And - as is often the case - the discussion sparked on slashdot ends up being more insightful than the New York Times. A few highlights:
As another business owner, I think I know one big reason why your business is failing... You also forgot who your customer is... What right do you have to tell that kid what he can and cant do because of a major flaw your industries business model? This kid is only doing what makes sense to most logically minded individuals that just paid >= $15 for an album. If your industry charged $2 for that album, do you honestly think that anyone would bother the pain of burning it?
What your industry should have done is realised that the individual "value" of your product was going down and reduced your prices accordingly to compete. That is what the rest of us do. They didnt, because they (indluding you) forgot that you serve the customer music... You are not the gatekeeper of music.. Those days are over... The internet is not your competitor.
Also, do not pitty me with your "loose the house" crap. As another business owner, I completely understand this risk, and it is part of being a business owner. It is not societies responsability to prop up a failing industry that is committing suicide. It is dieing and either you change with it or go broke. Oh, and I have a little advice for you since you dont seem to have gotten it yet... Get the heck out of selling music CDs... Close the doors, lick your wounds, and move on. No move or lawsuit is going to save you...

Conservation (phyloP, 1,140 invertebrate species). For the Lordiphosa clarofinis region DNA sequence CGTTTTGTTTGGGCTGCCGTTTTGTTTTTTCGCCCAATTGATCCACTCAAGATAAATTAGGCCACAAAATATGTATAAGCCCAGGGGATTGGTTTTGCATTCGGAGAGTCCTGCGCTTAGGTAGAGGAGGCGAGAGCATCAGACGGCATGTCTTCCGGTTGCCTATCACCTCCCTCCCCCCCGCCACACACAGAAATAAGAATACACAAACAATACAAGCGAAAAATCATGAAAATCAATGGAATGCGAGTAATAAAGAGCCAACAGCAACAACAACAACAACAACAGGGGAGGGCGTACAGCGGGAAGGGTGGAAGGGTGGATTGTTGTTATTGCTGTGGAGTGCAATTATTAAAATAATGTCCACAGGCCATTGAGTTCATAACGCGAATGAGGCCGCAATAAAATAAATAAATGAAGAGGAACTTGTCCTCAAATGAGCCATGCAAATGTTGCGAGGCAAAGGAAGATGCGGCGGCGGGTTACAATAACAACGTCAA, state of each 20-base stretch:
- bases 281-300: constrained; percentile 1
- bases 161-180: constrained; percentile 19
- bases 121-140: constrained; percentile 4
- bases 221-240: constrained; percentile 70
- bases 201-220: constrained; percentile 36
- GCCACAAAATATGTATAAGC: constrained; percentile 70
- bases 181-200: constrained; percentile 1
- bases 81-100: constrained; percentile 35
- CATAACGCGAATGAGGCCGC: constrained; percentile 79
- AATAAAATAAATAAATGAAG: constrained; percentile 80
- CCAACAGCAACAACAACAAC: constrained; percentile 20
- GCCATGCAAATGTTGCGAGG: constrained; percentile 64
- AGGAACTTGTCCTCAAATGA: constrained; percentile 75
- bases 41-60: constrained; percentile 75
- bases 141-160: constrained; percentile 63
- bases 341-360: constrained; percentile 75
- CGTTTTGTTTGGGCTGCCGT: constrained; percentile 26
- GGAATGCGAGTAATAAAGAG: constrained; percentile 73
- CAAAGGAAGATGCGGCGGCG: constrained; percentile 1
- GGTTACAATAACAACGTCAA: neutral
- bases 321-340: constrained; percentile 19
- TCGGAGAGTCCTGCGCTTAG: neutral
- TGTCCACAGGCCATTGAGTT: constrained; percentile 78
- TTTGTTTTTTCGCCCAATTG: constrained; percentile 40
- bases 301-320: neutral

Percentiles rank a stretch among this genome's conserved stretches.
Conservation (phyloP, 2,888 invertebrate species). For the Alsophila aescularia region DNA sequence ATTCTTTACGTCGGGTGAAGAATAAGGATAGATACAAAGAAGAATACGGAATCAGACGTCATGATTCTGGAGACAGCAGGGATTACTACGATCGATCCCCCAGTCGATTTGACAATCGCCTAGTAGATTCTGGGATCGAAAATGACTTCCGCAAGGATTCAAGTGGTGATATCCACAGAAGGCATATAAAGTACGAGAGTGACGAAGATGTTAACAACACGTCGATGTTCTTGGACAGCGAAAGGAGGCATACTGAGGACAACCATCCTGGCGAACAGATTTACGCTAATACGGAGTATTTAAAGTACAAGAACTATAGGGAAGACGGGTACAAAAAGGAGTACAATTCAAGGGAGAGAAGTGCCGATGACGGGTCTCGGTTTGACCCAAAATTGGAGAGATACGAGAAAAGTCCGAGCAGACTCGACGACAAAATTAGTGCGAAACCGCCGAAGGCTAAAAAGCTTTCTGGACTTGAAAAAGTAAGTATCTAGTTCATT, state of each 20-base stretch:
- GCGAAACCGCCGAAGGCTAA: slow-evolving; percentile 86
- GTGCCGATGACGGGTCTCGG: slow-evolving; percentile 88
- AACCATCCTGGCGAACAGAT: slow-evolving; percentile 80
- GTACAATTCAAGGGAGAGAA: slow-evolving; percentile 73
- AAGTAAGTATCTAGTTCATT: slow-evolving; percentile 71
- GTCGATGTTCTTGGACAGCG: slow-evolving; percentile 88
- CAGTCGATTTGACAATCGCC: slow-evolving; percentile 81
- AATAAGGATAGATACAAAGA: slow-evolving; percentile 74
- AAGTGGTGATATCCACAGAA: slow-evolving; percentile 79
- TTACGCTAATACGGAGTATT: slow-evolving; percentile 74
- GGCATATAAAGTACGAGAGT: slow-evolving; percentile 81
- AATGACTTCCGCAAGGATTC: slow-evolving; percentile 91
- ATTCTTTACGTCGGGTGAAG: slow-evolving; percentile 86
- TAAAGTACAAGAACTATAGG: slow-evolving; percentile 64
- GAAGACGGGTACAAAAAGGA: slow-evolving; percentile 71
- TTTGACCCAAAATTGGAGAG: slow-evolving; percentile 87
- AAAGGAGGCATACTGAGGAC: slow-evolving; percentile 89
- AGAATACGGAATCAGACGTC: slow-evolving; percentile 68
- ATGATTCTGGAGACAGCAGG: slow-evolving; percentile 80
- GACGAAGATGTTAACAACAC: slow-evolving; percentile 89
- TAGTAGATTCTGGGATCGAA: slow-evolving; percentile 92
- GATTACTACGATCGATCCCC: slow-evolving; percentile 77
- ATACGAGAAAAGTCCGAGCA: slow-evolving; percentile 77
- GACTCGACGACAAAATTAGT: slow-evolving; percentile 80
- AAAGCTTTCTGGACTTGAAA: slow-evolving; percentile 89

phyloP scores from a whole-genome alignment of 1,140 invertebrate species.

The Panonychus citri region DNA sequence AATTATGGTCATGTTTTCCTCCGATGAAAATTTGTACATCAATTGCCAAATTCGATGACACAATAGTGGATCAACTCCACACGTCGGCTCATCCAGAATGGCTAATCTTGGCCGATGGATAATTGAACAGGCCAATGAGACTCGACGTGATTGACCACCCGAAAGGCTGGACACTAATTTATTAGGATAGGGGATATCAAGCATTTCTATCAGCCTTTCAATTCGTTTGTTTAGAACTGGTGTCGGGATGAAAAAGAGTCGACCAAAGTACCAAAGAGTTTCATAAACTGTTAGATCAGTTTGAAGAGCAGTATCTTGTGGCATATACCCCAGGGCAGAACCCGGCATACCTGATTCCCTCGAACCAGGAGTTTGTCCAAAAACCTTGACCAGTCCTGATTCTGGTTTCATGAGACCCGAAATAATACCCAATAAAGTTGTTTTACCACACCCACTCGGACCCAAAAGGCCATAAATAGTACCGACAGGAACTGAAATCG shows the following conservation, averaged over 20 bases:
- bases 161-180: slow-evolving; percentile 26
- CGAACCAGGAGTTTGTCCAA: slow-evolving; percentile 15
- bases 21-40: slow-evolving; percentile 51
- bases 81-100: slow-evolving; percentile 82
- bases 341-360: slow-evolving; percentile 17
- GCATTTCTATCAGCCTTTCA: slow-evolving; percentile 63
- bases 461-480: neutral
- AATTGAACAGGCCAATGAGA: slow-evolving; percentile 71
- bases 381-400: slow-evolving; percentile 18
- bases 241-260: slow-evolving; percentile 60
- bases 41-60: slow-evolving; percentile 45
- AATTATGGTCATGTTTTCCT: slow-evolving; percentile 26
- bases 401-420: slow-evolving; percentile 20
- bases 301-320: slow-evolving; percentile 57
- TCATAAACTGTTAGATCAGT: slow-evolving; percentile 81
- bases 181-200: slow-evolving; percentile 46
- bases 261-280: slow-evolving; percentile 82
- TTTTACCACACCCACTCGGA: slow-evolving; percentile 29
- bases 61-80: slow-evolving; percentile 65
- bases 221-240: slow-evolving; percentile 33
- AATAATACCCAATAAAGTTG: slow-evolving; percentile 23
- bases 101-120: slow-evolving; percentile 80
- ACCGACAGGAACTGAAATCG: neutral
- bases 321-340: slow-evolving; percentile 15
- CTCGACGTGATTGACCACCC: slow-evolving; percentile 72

What IS sad, however, is that people don't consider $15 a good deal for an hours worth of music.
I think a big part of the reason for this is that it doesn't compare well to DVDs. Should I consider $15 dollars a good deal for an hour of music that cost $1M to produce when I can spend $20 for 2 hours of movie that cost $200M to produce? (Not that cost is any indication of quality.)
The RIAA has conviently ignored the impact of DVDs. People spend a lot of money on DVDs, money that in many cases would have been spent on music if DVDs didn't exist. I suspect this is the most significant factor in the music industries declining fortunes, not piracy. People have X dollars to spend on entertainment and that money is being spent on different things than it was 10 years ago. DVDs and games are up, music is down.
and the discussions continue...
As summed up by user techdirt:
It's not every day that you see a NY Times piece use the word 'boneheadedness' to describe the strategy of an organization.